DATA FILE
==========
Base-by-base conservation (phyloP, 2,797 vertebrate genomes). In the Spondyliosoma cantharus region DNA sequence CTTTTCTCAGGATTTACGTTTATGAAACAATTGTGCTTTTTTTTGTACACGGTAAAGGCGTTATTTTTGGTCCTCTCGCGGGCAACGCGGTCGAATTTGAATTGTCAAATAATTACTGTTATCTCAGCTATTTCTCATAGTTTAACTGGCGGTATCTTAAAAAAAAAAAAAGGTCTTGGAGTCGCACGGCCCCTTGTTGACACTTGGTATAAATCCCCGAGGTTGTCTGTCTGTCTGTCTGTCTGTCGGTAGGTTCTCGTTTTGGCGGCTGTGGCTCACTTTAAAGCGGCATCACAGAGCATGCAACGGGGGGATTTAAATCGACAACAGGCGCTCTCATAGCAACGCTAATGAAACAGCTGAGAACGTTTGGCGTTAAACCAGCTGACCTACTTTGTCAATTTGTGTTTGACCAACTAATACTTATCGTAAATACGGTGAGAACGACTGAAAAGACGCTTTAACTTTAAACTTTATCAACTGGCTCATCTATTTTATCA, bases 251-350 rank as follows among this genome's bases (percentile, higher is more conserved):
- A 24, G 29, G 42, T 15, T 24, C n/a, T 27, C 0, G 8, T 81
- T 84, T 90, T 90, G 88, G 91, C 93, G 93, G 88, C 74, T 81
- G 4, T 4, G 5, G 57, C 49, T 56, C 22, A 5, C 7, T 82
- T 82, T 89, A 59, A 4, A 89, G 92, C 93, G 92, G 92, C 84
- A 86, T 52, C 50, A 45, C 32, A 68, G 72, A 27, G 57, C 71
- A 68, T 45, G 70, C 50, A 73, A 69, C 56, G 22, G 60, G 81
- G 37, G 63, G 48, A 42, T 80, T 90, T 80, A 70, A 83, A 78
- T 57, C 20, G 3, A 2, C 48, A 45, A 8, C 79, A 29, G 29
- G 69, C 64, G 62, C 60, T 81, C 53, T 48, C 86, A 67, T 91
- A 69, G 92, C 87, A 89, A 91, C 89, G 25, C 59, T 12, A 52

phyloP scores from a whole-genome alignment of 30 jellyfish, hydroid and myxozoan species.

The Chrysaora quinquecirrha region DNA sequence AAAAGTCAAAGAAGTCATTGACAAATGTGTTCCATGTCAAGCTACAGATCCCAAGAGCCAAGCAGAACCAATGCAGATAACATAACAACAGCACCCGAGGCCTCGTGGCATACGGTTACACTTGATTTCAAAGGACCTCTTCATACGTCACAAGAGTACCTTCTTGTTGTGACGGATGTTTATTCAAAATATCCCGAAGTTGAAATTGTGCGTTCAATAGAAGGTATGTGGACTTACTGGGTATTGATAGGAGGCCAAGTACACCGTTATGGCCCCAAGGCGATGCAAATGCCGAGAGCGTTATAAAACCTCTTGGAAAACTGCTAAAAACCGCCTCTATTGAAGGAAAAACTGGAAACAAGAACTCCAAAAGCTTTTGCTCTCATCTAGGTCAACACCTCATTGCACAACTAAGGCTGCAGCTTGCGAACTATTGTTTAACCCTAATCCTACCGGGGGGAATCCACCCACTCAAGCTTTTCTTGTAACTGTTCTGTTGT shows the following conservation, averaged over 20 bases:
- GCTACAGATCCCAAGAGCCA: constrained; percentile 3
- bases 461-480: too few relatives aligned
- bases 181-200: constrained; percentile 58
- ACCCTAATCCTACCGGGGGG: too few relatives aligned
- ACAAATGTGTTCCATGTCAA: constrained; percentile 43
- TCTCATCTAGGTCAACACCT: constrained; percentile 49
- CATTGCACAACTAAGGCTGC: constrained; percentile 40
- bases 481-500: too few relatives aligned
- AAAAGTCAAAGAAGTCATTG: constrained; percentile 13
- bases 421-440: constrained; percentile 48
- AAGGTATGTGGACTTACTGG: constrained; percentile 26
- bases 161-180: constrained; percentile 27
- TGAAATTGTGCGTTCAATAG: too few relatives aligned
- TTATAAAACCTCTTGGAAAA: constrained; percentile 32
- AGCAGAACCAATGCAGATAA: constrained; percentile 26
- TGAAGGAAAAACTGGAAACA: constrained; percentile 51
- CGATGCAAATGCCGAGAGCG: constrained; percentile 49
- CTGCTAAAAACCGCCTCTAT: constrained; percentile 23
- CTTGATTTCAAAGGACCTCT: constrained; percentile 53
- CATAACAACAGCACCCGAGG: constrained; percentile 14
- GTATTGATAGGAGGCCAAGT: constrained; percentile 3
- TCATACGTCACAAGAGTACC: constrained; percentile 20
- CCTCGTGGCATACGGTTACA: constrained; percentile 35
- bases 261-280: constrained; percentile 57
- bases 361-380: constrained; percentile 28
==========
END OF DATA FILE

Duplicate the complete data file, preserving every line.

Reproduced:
Base-by-base conservation (phyloP, 2,797 vertebrate genomes). In the Spondyliosoma cantharus region DNA sequence CTTTTCTCAGGATTTACGTTTATGAAACAATTGTGCTTTTTTTTGTACACGGTAAAGGCGTTATTTTTGGTCCTCTCGCGGGCAACGCGGTCGAATTTGAATTGTCAAATAATTACTGTTATCTCAGCTATTTCTCATAGTTTAACTGGCGGTATCTTAAAAAAAAAAAAAGGTCTTGGAGTCGCACGGCCCCTTGTTGACACTTGGTATAAATCCCCGAGGTTGTCTGTCTGTCTGTCTGTCTGTCGGTAGGTTCTCGTTTTGGCGGCTGTGGCTCACTTTAAAGCGGCATCACAGAGCATGCAACGGGGGGATTTAAATCGACAACAGGCGCTCTCATAGCAACGCTAATGAAACAGCTGAGAACGTTTGGCGTTAAACCAGCTGACCTACTTTGTCAATTTGTGTTTGACCAACTAATACTTATCGTAAATACGGTGAGAACGACTGAAAAGACGCTTTAACTTTAAACTTTATCAACTGGCTCATCTATTTTATCA, bases 251-350 rank as follows among this genome's bases (percentile, higher is more conserved):
- A 24, G 29, G 42, T 15, T 24, C n/a, T 27, C 0, G 8, T 81
- T 84, T 90, T 90, G 88, G 91, C 93, G 93, G 88, C 74, T 81
- G 4, T 4, G 5, G 57, C 49, T 56, C 22, A 5, C 7, T 82
- T 82, T 89, A 59, A 4, A 89, G 92, C 93, G 92, G 92, C 84
- A 86, T 52, C 50, A 45, C 32, A 68, G 72, A 27, G 57, C 71
- A 68, T 45, G 70, C 50, A 73, A 69, C 56, G 22, G 60, G 81
- G 37, G 63, G 48, A 42, T 80, T 90, T 80, A 70, A 83, A 78
- T 57, C 20, G 3, A 2, C 48, A 45, A 8, C 79, A 29, G 29
- G 69, C 64, G 62, C 60, T 81, C 53, T 48, C 86, A 67, T 91
- A 69, G 92, C 87, A 89, A 91, C 89, G 25, C 59, T 12, A 52

phyloP scores from a whole-genome alignment of 30 jellyfish, hydroid and myxozoan species.

The Chrysaora quinquecirrha region DNA sequence AAAAGTCAAAGAAGTCATTGACAAATGTGTTCCATGTCAAGCTACAGATCCCAAGAGCCAAGCAGAACCAATGCAGATAACATAACAACAGCACCCGAGGCCTCGTGGCATACGGTTACACTTGATTTCAAAGGACCTCTTCATACGTCACAAGAGTACCTTCTTGTTGTGACGGATGTTTATTCAAAATATCCCGAAGTTGAAATTGTGCGTTCAATAGAAGGTATGTGGACTTACTGGGTATTGATAGGAGGCCAAGTACACCGTTATGGCCCCAAGGCGATGCAAATGCCGAGAGCGTTATAAAACCTCTTGGAAAACTGCTAAAAACCGCCTCTATTGAAGGAAAAACTGGAAACAAGAACTCCAAAAGCTTTTGCTCTCATCTAGGTCAACACCTCATTGCACAACTAAGGCTGCAGCTTGCGAACTATTGTTTAACCCTAATCCTACCGGGGGGAATCCACCCACTCAAGCTTTTCTTGTAACTGTTCTGTTGT shows the following conservation, averaged over 20 bases:
- GCTACAGATCCCAAGAGCCA: constrained; percentile 3
- bases 461-480: too few relatives aligned
- bases 181-200: constrained; percentile 58
- ACCCTAATCCTACCGGGGGG: too few relatives aligned
- ACAAATGTGTTCCATGTCAA: constrained; percentile 43
- TCTCATCTAGGTCAACACCT: constrained; percentile 49
- CATTGCACAACTAAGGCTGC: constrained; percentile 40
- bases 481-500: too few relatives aligned
- AAAAGTCAAAGAAGTCATTG: constrained; percentile 13
- bases 421-440: constrained; percentile 48
- AAGGTATGTGGACTTACTGG: constrained; percentile 26
- bases 161-180: constrained; percentile 27
- TGAAATTGTGCGTTCAATAG: too few relatives aligned
- TTATAAAACCTCTTGGAAAA: constrained; percentile 32
- AGCAGAACCAATGCAGATAA: constrained; percentile 26
- TGAAGGAAAAACTGGAAACA: constrained; percentile 51
- CGATGCAAATGCCGAGAGCG: constrained; percentile 49
- CTGCTAAAAACCGCCTCTAT: constrained; percentile 23
- CTTGATTTCAAAGGACCTCT: constrained; percentile 53
- CATAACAACAGCACCCGAGG: constrained; percentile 14
- GTATTGATAGGAGGCCAAGT: constrained; percentile 3
- TCATACGTCACAAGAGTACC: constrained; percentile 20
- CCTCGTGGCATACGGTTACA: constrained; percentile 35
- bases 261-280: constrained; percentile 57
- bases 361-380: constrained; percentile 28